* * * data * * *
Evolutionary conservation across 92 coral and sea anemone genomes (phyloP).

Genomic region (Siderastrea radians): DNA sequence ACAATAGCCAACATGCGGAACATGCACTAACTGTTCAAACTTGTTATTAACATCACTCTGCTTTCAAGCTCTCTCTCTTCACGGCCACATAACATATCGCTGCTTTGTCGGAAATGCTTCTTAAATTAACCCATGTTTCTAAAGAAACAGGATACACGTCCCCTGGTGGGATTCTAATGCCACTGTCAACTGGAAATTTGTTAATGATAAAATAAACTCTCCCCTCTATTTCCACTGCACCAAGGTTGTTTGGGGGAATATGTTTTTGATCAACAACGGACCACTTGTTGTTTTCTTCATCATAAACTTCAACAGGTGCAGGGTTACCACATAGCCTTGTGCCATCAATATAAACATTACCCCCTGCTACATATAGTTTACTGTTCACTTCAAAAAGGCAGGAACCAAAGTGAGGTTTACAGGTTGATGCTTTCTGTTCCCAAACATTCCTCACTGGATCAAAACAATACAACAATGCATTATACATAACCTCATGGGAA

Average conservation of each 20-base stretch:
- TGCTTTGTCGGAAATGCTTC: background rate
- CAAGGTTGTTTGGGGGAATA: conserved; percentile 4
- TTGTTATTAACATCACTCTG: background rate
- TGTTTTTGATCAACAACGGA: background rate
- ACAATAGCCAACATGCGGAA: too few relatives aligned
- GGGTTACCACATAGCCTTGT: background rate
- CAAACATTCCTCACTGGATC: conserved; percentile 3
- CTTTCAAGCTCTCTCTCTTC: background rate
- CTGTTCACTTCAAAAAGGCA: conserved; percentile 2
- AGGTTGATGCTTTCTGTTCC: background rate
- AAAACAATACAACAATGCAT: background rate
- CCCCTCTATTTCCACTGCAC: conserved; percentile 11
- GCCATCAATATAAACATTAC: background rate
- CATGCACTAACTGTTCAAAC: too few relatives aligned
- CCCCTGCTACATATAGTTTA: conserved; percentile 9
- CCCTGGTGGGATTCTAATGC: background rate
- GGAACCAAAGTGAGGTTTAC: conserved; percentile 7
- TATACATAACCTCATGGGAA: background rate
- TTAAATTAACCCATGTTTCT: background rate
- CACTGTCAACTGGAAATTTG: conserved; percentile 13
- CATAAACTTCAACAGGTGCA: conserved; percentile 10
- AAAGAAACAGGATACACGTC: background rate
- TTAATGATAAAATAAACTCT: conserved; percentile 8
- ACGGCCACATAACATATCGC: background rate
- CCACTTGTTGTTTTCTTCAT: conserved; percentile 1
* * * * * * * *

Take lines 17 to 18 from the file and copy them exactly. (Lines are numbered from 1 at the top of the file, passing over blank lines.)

- CATGCACTAACTGTTCAAAC: too few relatives aligned
- CCCCTGCTACATATAGTTTA: conserved; percentile 9